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TOKYO — Phillip Lim is impressed by the craftsmanship of his new flagship here, from the hand-carved wood accents to the brass screws in the walls and the mirrored box display cases. But he’s most struck by the fact that the store was completed in a mere 45 days.
This story first appeared in the April 25, 2008 issue of WWD. Subscribe Today.
“It’s insane. Every time I would turn around they would send me pictures because I couldn’t be here all the time. I’d be like, ‘OK, I’m expecting the walls will be painted,’ but then there would be stairs in here and the floors were done,” the designer said as workers scrambled to put the finishing touches on the store before tonight’s opening party. It opens to the public on Saturday.
The 2,230-square-foot store, located in the Aoyama district near Miu Miu, MaxMara and Marni, carries the range of 3.1 Phillip Lim products, including apparel, accessories, jewelry and his newly launched collections for men and children. The unit is the brand’s second flagship after his store in New York’s SoHo, which opened last year. A third boutique in Los Angeles will bow in June, but the activity doesn’t stop there. Additional stores in Japan are in the works and Lim said he’s talking with potential partners about shops in Hong Kong and Mainland China.
The flagship is just the first step of Lim’s broader retail push into Japan with his joint venture partner Sazaby League, a Tokyo-based retailer and manufacturer. Over the next five years, the California-born designer and Sazaby plan to open eight more freestanding stores and about 12 shop-in-shops in Japan. But Lim explained the business plan will evolve to respond to market demand.
“If they call for it, great, we’ll do it. But if they don’t, then we don’t care,” he said, adding he’s planning trips to cities like Osaka and Kyoto to better understand those markets. The CFDA award winner, who’s known for his tailored jackets and feminine frocks, made his first journey to Tokyo two years ago and was struck with the Japanese’s willingness to both experiment with clothes and wholeheartedly embrace a designer’s vision.
“They buy it and wear it so religiously and it’s nice because as a designer, as a young designer, the worst is to have your ideas diluted into pieces,” he said, noting the average Japanese consumer’s keen eye for detail and sophisticated sensibility. “Short skirts don’t equal success here. It’s about the mystery. It’s about the complications of layering and personal style,” he said.
The 3.1 Phillip Lim brand already does a sizable wholesale business in Japan through about 85 doors in department stores and specialty retailers. The country currently represents about 20 percent of the brand’s annual sales, or about $6 million, a figure that’s destined to swell with the new store openings, the designer said. The Tokyo flagship is expected to generate about 150 million yen, or $1.45 million, in its first year. Lim noted the importance of geographically diversifying his business, especially in light of softness in the U.S. retail market and elsewhere in the world, including Japan, where consumer spending is still sluggish. The designer said his sell-throughs in the States remain “quite good” at the moment but “you can never rest on your laurels.”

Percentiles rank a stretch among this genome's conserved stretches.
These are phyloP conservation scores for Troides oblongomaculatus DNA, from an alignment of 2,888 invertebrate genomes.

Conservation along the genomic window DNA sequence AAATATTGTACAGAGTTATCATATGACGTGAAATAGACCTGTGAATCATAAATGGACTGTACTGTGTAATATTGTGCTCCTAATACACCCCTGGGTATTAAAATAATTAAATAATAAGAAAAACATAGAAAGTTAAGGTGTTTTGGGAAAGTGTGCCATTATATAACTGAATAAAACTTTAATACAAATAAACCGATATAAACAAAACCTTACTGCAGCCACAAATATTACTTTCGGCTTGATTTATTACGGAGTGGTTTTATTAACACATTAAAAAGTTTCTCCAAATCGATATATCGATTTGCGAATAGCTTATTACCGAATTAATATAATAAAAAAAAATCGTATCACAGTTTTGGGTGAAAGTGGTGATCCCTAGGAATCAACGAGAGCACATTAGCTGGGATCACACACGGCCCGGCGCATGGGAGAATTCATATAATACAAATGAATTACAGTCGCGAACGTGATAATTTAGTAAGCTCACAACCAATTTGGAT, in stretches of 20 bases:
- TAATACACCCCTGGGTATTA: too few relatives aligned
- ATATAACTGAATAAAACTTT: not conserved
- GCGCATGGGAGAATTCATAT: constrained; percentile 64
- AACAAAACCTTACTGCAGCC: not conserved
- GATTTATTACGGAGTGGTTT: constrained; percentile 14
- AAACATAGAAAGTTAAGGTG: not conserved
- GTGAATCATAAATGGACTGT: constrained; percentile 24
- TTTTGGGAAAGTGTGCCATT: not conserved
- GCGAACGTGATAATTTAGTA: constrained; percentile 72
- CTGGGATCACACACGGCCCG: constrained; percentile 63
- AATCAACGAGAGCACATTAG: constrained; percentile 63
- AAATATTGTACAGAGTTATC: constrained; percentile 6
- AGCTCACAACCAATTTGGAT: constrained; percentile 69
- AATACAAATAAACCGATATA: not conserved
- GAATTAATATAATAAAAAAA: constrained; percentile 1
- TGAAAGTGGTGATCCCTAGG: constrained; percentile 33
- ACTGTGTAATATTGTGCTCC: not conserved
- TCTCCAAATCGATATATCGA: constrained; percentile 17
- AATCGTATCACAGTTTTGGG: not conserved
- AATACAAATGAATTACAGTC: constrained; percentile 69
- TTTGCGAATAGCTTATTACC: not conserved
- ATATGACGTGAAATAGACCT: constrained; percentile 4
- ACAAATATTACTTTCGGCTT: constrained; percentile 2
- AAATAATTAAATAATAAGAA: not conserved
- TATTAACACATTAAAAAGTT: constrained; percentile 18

And while the outlook for the Japanese market is hardly sanguine, 3.1 Phillip Lim and other American brands could attract cash-strapped shoppers here since European designer merchandise is pricier than ever in Japan thanks to the almighty euro. Lim said the store has kept markups to a minimum to stay affordable. It also helps that the line is produced in China.
Lim noted that a knotted silk filet blouse sells in the Tokyo store for the equivalent of about $450, about 30 percent higher than it would have been in the U.S. “Typically you would double the price,” he said.
Lim entered the Japanese market back in 2005 when he launched his signature line. But the designer was frustrated by having to rely on third-party distributors and wanted to have full control over the process. Lim said 3.1 Phillip Lim plans to keep its Japanese wholesale distribution intact for the moment. “We’re going to leave it up to natural selection,” he said, adding the Tokyo flagship will raise the brand’s profile and complement rather than detract from other retailers’ distribution of the line.
Lim is feting the store tonight with a bash and an after party at the Tokyo branch of Le Baron. A host of boldface socials including Andrea Casiraghi, Eugenie Niarchos, Tatiana Santo Domingo and Julia Restoin Roitfeld are slated to attend.
The designer said he was initially a little skeptical about the location of his Tokyo outpost, which is part of retail complex Glassarea, housing an Anteprima store, because it was impossible to alter the opaque glass facade of the building. But he warmed to the idea when Tokyo-based designer Norito Takahashi of Jamo Associates Co. Ltd. drew up plans for the interiors. The walls are constructed of white concrete perforated with circular cutouts, which fill the store with sunlight and give it an airy feel. Outside, the signage is limited to a discreet label at the door.
The floors are composed of reclaimed wood panels which gradually darken as they ascend up a staircase to the second level. Upstairs, a hand-carved oak wall featuring baroque-style motifs sections off the changing rooms. A similar customized fixture in the bedroom of Lim’s New York apartment inspired the piece.
“I’ve always loved the idea of classic molding…but I didn’t want it to go granny style,” he laughed.